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$X_1, X_2, \ldots, X_n$ is a random sample from $\mathrm{Bernoulli}(\theta)$, $\epsilon_1, \epsilon_2, \ldots, \epsilon_n$ are independent $\mathcal N(0, \sigma^2)$, independent of $X_i$.

Define $Y_i = \theta X_i + \epsilon_i$, for $i = 1, 2, \ldots,n$. Define estimating function $$ \psi[\theta;(X,Y)] = \sum_{i =1}^n(Y_i - \theta X_i) \>. $$

a) Show that $\psi[\theta;(X,Y)]$ is unbiased estimator of $\theta$ if $\mathbb E(\psi[\theta;(X,Y)])=0$.

b) Find the estimator $\hat\theta$ such that $\psi[\hat\theta;(X,Y)] = 0$. Is $\hat\theta$ unbiased?

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    $\begingroup$ Is this homework (it kind of reads like it)? If so, please add the homework tag. For such questions, we will provide hints, but not full solutions, in general. It is helpful if you also edit the question to include the work you've done and what specifically you are finding challenging. $\endgroup$ – cardinal Feb 12 '12 at 22:44
  • $\begingroup$ Is this missing something? What exactly is the estimator? $\psi$ is a function of $\theta$, so it is not the estimator (as the question suggests). Is the estimator the minimizer of $\psi$? $\endgroup$ – Macro Feb 13 '12 at 1:55
  • $\begingroup$ @ Macro, Yes I missed some information. In a) there should be the condition "An estimator is unbaised if $E[\psi(\theta;(X,Y))] = 0$ and I got the solution using $E[Y] = \theta^2$ and $E[X]= \theta$. Now I want to know the idea of the question b). $\endgroup$ – David Feb 13 '12 at 2:47
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    $\begingroup$ Question a) certainly is absurd as stated: if $\mathbb{E}[\Psi(\theta;(X,Y))]=0$, $\Psi(\theta;(X,Y))$ cannot be unbiased. It can neither be an estimate since it depends on $\theta$! $\endgroup$ – Xi'an Feb 13 '12 at 8:19
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    $\begingroup$ @David: the question is not worded properly, it should state "is an unbiased estimator of $0$", not "is an unbiased estimator of $\theta$". $\endgroup$ – Xi'an Feb 13 '12 at 13:24
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I'm still not quite sure how part (a) is different from part (b) but, from your comment above it appears you are now only asking about part (b), so:

If $\psi[\hat{\theta};(X,Y)] = 0$, then

$$ \sum_{i =1}^n(Y_i - \hat{\theta} X_i) \> = 0 $$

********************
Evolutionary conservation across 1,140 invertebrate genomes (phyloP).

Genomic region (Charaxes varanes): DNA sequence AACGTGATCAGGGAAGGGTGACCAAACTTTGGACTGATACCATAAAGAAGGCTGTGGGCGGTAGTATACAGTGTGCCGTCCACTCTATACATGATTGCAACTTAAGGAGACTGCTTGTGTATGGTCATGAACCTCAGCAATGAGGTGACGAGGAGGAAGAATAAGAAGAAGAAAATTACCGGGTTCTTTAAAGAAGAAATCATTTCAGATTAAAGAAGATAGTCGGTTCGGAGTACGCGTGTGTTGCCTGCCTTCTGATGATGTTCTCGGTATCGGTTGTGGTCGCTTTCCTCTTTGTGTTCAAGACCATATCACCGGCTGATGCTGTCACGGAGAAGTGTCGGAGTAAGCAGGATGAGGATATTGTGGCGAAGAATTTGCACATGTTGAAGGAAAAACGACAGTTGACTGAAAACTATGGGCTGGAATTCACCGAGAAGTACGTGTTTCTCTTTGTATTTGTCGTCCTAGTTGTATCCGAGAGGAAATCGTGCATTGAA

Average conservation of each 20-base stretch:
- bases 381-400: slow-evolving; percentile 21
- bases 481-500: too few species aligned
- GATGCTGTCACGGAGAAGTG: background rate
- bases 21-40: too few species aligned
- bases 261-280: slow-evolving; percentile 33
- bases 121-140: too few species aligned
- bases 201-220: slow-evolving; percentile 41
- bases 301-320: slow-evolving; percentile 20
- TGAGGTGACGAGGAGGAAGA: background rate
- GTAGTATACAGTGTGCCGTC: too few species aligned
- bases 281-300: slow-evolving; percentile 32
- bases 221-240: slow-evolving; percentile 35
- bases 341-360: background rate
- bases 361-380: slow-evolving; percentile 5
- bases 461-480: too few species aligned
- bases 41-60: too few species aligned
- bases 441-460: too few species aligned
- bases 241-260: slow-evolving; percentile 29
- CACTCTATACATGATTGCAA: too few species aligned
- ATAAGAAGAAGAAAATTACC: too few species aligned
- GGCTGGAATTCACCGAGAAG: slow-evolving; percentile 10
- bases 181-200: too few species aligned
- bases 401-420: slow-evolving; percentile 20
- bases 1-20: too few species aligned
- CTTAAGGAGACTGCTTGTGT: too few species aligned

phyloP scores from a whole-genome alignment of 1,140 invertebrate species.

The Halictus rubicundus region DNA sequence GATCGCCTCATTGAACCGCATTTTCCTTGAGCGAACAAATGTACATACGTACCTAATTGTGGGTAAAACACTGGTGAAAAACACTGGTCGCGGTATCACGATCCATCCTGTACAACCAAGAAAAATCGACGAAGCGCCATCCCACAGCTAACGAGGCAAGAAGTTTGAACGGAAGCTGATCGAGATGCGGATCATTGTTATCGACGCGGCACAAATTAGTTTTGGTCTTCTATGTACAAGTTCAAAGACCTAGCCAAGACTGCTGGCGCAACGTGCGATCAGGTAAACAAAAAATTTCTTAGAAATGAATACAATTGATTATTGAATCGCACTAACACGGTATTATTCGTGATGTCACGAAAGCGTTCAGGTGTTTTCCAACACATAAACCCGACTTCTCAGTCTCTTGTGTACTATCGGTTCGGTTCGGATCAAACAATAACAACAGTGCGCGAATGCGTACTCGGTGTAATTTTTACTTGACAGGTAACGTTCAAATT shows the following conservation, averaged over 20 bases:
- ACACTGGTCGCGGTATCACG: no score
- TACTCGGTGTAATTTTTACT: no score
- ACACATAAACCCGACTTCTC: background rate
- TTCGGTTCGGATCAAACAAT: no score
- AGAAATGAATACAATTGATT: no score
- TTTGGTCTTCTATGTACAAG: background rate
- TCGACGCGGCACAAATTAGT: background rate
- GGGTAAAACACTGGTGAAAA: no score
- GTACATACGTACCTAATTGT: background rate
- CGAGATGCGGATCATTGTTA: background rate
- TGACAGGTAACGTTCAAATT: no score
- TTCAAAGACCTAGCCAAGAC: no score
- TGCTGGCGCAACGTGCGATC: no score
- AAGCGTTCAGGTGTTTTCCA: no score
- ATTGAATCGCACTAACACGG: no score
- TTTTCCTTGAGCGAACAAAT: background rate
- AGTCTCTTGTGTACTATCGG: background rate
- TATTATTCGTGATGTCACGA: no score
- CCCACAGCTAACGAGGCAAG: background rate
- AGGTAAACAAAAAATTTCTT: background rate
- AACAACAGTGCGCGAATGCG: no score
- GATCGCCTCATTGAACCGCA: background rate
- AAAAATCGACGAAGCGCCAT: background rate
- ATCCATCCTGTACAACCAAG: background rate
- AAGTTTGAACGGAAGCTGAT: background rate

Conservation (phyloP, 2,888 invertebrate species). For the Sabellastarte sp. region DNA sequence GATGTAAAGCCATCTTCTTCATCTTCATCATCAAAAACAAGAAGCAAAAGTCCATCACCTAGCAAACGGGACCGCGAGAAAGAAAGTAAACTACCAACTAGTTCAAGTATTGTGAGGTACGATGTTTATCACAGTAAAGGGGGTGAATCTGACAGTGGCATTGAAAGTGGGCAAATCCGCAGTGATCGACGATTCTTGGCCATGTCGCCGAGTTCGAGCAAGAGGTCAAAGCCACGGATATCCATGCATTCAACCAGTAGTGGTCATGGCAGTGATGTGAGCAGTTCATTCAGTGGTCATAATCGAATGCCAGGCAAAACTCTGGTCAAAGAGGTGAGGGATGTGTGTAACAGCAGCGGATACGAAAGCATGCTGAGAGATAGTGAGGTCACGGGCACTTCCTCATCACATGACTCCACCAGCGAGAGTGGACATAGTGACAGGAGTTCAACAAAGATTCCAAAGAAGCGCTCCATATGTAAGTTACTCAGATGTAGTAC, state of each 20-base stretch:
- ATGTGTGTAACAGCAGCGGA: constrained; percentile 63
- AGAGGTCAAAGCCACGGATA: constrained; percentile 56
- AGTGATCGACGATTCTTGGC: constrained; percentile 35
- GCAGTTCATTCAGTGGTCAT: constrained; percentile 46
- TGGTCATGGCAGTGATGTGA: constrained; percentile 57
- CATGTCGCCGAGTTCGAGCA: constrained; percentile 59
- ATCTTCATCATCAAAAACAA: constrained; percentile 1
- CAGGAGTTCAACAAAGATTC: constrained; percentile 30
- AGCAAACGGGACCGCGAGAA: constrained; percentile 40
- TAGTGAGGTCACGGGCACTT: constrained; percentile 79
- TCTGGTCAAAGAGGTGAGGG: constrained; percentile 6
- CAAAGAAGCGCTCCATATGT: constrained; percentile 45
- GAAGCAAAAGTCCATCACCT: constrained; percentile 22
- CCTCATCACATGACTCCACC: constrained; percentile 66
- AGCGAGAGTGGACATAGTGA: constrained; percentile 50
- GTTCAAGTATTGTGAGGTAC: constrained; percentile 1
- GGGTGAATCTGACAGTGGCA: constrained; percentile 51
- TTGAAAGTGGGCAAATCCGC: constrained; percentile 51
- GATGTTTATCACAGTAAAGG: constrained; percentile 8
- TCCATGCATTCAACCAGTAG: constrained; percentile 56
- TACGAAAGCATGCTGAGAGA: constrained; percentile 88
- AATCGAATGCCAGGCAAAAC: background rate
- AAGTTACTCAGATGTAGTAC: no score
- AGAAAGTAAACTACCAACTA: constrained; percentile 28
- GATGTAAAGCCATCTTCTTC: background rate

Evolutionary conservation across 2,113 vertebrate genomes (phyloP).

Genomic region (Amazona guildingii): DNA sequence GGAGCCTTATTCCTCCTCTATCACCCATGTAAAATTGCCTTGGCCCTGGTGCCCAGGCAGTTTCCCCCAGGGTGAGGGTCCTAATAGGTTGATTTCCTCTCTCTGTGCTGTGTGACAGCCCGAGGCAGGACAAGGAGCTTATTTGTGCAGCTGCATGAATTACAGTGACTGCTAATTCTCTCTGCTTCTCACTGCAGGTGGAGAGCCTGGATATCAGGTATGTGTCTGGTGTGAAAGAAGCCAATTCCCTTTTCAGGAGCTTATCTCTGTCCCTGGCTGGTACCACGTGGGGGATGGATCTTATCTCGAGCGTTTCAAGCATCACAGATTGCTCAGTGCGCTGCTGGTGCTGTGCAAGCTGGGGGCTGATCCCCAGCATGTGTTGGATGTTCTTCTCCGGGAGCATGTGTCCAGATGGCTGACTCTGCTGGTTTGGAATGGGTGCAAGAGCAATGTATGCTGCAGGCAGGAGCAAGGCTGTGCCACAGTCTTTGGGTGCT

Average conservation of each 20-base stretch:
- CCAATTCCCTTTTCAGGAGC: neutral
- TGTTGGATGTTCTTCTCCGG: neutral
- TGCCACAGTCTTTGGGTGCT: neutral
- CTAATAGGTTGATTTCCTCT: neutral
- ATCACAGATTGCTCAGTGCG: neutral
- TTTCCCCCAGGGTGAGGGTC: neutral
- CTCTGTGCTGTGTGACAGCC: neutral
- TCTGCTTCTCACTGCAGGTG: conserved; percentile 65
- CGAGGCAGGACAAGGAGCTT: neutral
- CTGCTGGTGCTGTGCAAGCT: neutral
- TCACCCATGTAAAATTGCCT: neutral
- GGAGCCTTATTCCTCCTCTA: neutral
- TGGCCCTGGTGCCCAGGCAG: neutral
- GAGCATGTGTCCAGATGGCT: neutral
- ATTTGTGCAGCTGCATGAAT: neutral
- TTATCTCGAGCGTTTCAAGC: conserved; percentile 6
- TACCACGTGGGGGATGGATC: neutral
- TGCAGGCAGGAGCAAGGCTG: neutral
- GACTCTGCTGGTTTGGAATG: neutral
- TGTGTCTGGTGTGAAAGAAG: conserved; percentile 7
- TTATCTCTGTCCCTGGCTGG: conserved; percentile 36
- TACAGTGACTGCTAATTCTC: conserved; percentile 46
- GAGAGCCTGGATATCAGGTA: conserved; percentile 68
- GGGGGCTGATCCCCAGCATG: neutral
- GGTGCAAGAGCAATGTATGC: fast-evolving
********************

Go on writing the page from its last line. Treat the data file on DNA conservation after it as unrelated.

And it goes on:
So,

$$ \sum_{i=1}^{n} Y_i = \hat{\theta} \cdot \sum_{i=1}^{n} X_i $$

Therefore $\hat{\theta} = \overline{Y}/\overline{X}$, the ratio of the sample means, satisfies $\psi[\hat{\theta};(X,Y)] = 0$. Regarding unbiasedness, it is easy to see that

$$ E( \hat{\theta} ) = E\left( \frac{ \sum_{i=1}^{n} \theta X_i + \varepsilon_{i} }{ \sum_{i=1}^{n} X_i }\right) = \theta + E \left( \frac{ \sum_{i=1}^{n} \varepsilon_i }{ \sum_{i=1}^{n} X_i }\right), $$

Edit: Based on the discussion in the comments, I've edited my answer. Let $B=\sum_{i=1}^{n} X_{i}$ and $Z = \sum_{i=1}^{n} \varepsilon_i$. Then, $B \sim {\rm Binomial}(n,\theta)$ and $Z \sim N(0, n \sigma^{2})$. Since the errors are independent of the $X_{i}$,

$$ E \left( \frac{ \sum_{i=1}^{n} \varepsilon_i }{ \sum_{i=1}^{n} X_i }\right) = E(Z) \cdot E \left( \frac{1}{B} \right) $$

Clearly $E(Z) = 0$. Assuming $\theta < 1$, $P(B = 0) = (1-\theta)^{n} > 0$. Therefore $E \left( \frac{1}{B} \right) = \infty$, so $E \left( \frac{ \sum_{i=1}^{n} \varepsilon_i }{ \sum_{i=1}^{n} X_i }\right)$ doesn't exist. Therefore $E(\hat{\theta})$ doesn't exist whenever $\theta < 1$, so $\hat{\theta}$ can't be unbiased (although it is consistent as long as $\theta > 0$).

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    $\begingroup$ This seems to be a bit of a weird problem since $\mathbb P(\bar X_n = 0) >0$ for all $n$. I've only thought about this for a moment, but navigating around this fact looks difficult at the moment. $\endgroup$ – cardinal Feb 13 '12 at 14:44
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    $\begingroup$ Good point, cardinal. I was thinking of this in the case where $X$ has an arbitrary distribution but didn't think of the case where there is mass at 0. So, of course, the logic above only applies when $E(1/\overline{X})$ exists. $\endgroup$ – Macro Feb 13 '12 at 23:54
  • $\begingroup$ Maybe the answer is that $\hat{\theta}$ is not unbiased because $E(\hat{\theta})$ doesn't exist? $\endgroup$ – Macro Feb 14 '12 at 0:01
  • $\begingroup$ I think that would be my answer, too. Honestly, it makes me suspicious that either (a) the OP hasn't quite stated the problem as intended or (b) the question was poorly thought out in the first place. $\endgroup$ – cardinal Feb 14 '12 at 0:52
  • $\begingroup$ Thank you so much all. Its really good discussion. Finally, we got the estimator $\hat\theta$ is not unbaised. $\endgroup$ – David Feb 14 '12 at 2:59

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